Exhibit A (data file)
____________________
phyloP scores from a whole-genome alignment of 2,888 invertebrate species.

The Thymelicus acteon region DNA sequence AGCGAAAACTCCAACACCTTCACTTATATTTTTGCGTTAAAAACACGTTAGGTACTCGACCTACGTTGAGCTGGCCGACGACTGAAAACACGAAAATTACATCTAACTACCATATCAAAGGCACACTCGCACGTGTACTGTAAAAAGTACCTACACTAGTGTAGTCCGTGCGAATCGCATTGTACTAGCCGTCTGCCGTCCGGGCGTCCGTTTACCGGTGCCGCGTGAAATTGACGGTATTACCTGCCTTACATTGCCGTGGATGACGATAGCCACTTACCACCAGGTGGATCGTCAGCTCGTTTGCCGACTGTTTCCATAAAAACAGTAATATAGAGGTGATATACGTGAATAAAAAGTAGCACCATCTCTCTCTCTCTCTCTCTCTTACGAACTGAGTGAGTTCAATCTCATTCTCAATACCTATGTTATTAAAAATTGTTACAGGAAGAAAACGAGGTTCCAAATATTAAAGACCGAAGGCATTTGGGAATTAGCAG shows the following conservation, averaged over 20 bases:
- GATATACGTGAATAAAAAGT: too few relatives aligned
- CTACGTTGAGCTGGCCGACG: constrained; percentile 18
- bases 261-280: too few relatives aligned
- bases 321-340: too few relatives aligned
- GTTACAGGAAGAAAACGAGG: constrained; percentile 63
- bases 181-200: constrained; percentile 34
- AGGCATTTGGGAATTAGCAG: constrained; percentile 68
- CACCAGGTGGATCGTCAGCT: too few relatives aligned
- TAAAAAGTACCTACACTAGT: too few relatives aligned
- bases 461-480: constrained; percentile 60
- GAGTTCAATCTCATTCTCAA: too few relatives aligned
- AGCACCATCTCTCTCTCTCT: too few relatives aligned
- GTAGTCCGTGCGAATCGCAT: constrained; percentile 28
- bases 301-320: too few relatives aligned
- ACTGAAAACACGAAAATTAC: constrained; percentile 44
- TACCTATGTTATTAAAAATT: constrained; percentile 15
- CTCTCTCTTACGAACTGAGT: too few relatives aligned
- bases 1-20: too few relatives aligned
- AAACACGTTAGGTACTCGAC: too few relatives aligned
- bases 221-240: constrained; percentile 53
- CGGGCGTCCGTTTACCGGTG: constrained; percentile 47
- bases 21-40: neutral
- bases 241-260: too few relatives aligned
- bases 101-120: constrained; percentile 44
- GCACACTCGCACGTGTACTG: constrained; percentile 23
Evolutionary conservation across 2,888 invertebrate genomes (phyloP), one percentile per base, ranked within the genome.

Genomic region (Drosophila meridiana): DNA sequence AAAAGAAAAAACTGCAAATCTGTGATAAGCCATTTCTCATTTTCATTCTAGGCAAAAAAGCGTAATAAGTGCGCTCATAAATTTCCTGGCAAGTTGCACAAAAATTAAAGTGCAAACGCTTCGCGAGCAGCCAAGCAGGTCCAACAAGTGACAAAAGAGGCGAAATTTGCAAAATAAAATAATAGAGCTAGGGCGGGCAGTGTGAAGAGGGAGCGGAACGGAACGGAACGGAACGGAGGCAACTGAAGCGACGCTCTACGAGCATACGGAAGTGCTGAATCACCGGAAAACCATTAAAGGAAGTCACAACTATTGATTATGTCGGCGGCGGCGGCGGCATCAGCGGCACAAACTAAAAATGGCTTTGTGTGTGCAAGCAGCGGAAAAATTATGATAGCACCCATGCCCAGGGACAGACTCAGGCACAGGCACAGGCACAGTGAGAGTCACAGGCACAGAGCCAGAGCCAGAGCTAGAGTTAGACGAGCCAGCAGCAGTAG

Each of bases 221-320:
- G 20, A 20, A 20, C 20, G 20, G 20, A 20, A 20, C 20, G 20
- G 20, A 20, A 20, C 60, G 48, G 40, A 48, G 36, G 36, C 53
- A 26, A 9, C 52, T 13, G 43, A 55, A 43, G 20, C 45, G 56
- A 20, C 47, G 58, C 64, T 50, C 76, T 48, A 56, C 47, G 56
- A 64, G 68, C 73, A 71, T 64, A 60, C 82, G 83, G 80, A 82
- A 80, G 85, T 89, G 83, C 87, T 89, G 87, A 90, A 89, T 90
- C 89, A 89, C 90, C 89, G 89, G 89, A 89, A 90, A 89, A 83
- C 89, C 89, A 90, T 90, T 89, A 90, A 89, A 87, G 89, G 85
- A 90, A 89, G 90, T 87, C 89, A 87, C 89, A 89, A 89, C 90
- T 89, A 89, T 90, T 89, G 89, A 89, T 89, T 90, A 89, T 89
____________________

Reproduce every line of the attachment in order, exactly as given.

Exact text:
phyloP scores from a whole-genome alignment of 2,888 invertebrate species.

The Thymelicus acteon region DNA sequence AGCGAAAACTCCAACACCTTCACTTATATTTTTGCGTTAAAAACACGTTAGGTACTCGACCTACGTTGAGCTGGCCGACGACTGAAAACACGAAAATTACATCTAACTACCATATCAAAGGCACACTCGCACGTGTACTGTAAAAAGTACCTACACTAGTGTAGTCCGTGCGAATCGCATTGTACTAGCCGTCTGCCGTCCGGGCGTCCGTTTACCGGTGCCGCGTGAAATTGACGGTATTACCTGCCTTACATTGCCGTGGATGACGATAGCCACTTACCACCAGGTGGATCGTCAGCTCGTTTGCCGACTGTTTCCATAAAAACAGTAATATAGAGGTGATATACGTGAATAAAAAGTAGCACCATCTCTCTCTCTCTCTCTCTCTTACGAACTGAGTGAGTTCAATCTCATTCTCAATACCTATGTTATTAAAAATTGTTACAGGAAGAAAACGAGGTTCCAAATATTAAAGACCGAAGGCATTTGGGAATTAGCAG shows the following conservation, averaged over 20 bases:
- GATATACGTGAATAAAAAGT: too few relatives aligned
- CTACGTTGAGCTGGCCGACG: constrained; percentile 18
- bases 261-280: too few relatives aligned
- bases 321-340: too few relatives aligned
- GTTACAGGAAGAAAACGAGG: constrained; percentile 63
- bases 181-200: constrained; percentile 34
- AGGCATTTGGGAATTAGCAG: constrained; percentile 68
- CACCAGGTGGATCGTCAGCT: too few relatives aligned
- TAAAAAGTACCTACACTAGT: too few relatives aligned
- bases 461-480: constrained; percentile 60
- GAGTTCAATCTCATTCTCAA: too few relatives aligned
- AGCACCATCTCTCTCTCTCT: too few relatives aligned
- GTAGTCCGTGCGAATCGCAT: constrained; percentile 28
- bases 301-320: too few relatives aligned
- ACTGAAAACACGAAAATTAC: constrained; percentile 44
- TACCTATGTTATTAAAAATT: constrained; percentile 15
- CTCTCTCTTACGAACTGAGT: too few relatives aligned
- bases 1-20: too few relatives aligned
- AAACACGTTAGGTACTCGAC: too few relatives aligned
- bases 221-240: constrained; percentile 53
- CGGGCGTCCGTTTACCGGTG: constrained; percentile 47
- bases 21-40: neutral
- bases 241-260: too few relatives aligned
- bases 101-120: constrained; percentile 44
- GCACACTCGCACGTGTACTG: constrained; percentile 23
Evolutionary conservation across 2,888 invertebrate genomes (phyloP), one percentile per base, ranked within the genome.

Genomic region (Drosophila meridiana): DNA sequence AAAAGAAAAAACTGCAAATCTGTGATAAGCCATTTCTCATTTTCATTCTAGGCAAAAAAGCGTAATAAGTGCGCTCATAAATTTCCTGGCAAGTTGCACAAAAATTAAAGTGCAAACGCTTCGCGAGCAGCCAAGCAGGTCCAACAAGTGACAAAAGAGGCGAAATTTGCAAAATAAAATAATAGAGCTAGGGCGGGCAGTGTGAAGAGGGAGCGGAACGGAACGGAACGGAACGGAGGCAACTGAAGCGACGCTCTACGAGCATACGGAAGTGCTGAATCACCGGAAAACCATTAAAGGAAGTCACAACTATTGATTATGTCGGCGGCGGCGGCGGCATCAGCGGCACAAACTAAAAATGGCTTTGTGTGTGCAAGCAGCGGAAAAATTATGATAGCACCCATGCCCAGGGACAGACTCAGGCACAGGCACAGGCACAGTGAGAGTCACAGGCACAGAGCCAGAGCCAGAGCTAGAGTTAGACGAGCCAGCAGCAGTAG

Each of bases 221-320:
- G 20, A 20, A 20, C 20, G 20, G 20, A 20, A 20, C 20, G 20
- G 20, A 20, A 20, C 60, G 48, G 40, A 48, G 36, G 36, C 53
- A 26, A 9, C 52, T 13, G 43, A 55, A 43, G 20, C 45, G 56
- A 20, C 47, G 58, C 64, T 50, C 76, T 48, A 56, C 47, G 56
- A 64, G 68, C 73, A 71, T 64, A 60, C 82, G 83, G 80, A 82
- A 80, G 85, T 89, G 83, C 87, T 89, G 87, A 90, A 89, T 90
- C 89, A 89, C 90, C 89, G 89, G 89, A 89, A 90, A 89, A 83
- C 89, C 89, A 90, T 90, T 89, A 90, A 89, A 87, G 89, G 85
- A 90, A 89, G 90, T 87, C 89, A 87, C 89, A 89, A 89, C 90
- T 89, A 89, T 90, T 89, G 89, A 89, T 89, T 90, A 89, T 89